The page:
We have no fireworks-related posts for July 4th but at least we have an item that’s appropriate for the summer weather. It comes from Daniel Lakeland, who writes:
Recently in one of your blog posts (“priors I don’t believe”) there was a discussion in which I was advocating the use of dimensional analysis and dimensionless groups to normalize every model, including statistical regression models. People wanted an example that made sense in social sciences, but since I don’t really have any social science examples to hand, I couldn’t provide one. However, I do have an interesting example problem that I just blogged, although it’s a physics problem, perhaps it illustrates the techniques well enough that one of your readers could run with it on a social sciences problem, or alternatively perhaps one of your readers would be interested in collaborating with me to develop a social science example.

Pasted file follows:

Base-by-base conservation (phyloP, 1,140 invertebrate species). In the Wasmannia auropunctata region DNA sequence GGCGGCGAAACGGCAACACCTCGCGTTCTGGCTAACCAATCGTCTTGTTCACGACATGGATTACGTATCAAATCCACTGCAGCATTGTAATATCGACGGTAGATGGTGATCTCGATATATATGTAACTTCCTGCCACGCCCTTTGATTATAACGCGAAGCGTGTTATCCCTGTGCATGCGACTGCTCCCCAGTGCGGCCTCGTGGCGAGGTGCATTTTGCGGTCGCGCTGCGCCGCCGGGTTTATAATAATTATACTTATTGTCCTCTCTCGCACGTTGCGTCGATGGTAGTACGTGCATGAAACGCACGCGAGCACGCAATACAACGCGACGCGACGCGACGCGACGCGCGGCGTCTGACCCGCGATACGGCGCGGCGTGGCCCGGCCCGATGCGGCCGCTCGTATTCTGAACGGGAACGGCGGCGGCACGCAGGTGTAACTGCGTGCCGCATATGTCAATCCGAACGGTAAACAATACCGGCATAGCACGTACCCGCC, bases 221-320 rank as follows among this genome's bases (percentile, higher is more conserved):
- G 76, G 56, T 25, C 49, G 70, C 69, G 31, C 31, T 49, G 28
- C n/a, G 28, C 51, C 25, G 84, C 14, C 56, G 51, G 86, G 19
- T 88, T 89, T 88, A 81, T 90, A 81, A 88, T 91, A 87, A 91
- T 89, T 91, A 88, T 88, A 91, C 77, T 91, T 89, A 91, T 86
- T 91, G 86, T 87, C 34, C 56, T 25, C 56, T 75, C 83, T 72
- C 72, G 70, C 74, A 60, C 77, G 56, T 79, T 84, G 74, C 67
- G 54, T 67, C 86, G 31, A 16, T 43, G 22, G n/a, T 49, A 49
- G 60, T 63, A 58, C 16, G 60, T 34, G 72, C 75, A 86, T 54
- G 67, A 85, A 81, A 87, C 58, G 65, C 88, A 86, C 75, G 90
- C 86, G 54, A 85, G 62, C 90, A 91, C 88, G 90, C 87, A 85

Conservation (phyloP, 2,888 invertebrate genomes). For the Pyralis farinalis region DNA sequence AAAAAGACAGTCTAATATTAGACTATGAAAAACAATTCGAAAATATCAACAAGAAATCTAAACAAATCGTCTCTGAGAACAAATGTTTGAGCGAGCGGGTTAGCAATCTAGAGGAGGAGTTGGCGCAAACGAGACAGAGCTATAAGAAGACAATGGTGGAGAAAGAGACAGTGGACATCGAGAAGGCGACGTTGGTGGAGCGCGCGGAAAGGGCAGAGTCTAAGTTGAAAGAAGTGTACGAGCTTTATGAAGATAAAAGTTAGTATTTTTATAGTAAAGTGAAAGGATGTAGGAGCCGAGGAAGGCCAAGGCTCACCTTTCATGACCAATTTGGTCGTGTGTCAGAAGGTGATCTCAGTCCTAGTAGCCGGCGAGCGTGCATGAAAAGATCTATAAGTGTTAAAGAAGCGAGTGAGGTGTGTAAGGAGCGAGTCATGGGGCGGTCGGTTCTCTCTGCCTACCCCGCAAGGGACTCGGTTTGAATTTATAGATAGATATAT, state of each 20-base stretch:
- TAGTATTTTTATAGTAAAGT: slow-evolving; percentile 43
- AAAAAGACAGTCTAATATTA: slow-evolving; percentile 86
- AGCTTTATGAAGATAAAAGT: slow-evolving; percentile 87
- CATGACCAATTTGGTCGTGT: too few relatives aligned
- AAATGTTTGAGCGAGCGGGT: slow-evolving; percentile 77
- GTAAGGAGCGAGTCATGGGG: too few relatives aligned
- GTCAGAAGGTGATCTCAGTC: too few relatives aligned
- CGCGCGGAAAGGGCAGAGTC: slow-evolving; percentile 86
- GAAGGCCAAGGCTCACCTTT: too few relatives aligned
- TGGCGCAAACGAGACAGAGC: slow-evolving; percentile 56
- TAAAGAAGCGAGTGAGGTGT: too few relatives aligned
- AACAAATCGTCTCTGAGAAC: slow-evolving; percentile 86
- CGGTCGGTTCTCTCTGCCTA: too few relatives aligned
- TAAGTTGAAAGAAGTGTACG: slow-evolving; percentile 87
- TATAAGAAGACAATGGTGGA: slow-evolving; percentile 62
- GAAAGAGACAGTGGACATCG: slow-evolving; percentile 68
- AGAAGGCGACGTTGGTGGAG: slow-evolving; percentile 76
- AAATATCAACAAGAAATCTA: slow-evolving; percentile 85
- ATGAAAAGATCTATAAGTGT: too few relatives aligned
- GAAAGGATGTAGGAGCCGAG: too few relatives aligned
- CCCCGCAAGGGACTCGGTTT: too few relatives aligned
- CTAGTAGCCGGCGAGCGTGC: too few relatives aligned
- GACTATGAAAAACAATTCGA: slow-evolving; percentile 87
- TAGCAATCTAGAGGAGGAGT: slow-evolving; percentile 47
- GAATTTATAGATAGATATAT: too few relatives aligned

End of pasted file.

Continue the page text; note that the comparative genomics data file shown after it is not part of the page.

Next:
Lakeland’s post starts with:
I’ve been working on my front-crawl swim stroke as an effort to improve my fitness.
But it doesn’t take too long to get to this:
So you should enjoy it. This indeed is the sort of analysis we don’t see enough of in statistics, I think.
P.S. Regarding priors, I wanted also to feature this comment from Chris on that earlier post:
This non-technical description of Bayes’ rule bugged me: “Final opinion on headline = (initial gut feeling) * (study support for headline)”. I think I’d have written something like “educated guess” rather than “gut feeling”. Not all gut feelings are of equal merit. One can have gut feelings about technical matters where they have some experience and are reasonably well informed. (I’d call that an educated guess.) Conversely, one can have gut feelings re matters where they are thoroughly uninformed.
I agree. One problem with the whole “subjective Bayes” slogan is the elevation of subjectivity into a principle, which is all too close to an anything-goes view which is contrary to many of the goals of science.